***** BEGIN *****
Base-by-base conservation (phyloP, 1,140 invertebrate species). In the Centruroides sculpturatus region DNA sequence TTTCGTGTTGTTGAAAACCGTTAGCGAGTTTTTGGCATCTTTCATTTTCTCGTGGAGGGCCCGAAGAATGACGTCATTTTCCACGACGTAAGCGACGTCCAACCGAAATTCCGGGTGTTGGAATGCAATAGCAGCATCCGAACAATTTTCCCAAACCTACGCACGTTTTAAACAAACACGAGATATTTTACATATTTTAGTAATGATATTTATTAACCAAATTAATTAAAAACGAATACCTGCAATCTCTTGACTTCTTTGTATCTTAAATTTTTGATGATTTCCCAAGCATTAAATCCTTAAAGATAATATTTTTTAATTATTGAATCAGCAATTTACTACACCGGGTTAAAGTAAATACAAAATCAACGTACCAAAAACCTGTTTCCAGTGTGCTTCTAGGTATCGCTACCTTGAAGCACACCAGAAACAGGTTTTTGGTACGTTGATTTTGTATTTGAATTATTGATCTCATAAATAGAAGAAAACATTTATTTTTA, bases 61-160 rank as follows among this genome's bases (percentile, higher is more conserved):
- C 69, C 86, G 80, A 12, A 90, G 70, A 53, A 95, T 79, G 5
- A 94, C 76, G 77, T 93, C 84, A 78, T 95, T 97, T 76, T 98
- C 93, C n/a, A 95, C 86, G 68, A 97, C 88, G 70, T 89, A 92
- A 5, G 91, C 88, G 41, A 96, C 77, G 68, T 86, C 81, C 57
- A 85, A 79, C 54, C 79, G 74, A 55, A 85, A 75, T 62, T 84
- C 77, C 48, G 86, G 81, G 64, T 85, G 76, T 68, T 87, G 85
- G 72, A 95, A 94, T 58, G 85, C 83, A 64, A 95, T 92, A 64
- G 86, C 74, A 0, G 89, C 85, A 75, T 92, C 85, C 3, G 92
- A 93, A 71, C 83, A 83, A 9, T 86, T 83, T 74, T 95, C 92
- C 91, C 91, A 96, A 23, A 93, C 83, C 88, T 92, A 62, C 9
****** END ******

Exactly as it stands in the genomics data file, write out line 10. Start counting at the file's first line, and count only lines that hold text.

- A 93, A 71, C 83, A 83, A 9, T 86, T 83, T 74, T 95, C 92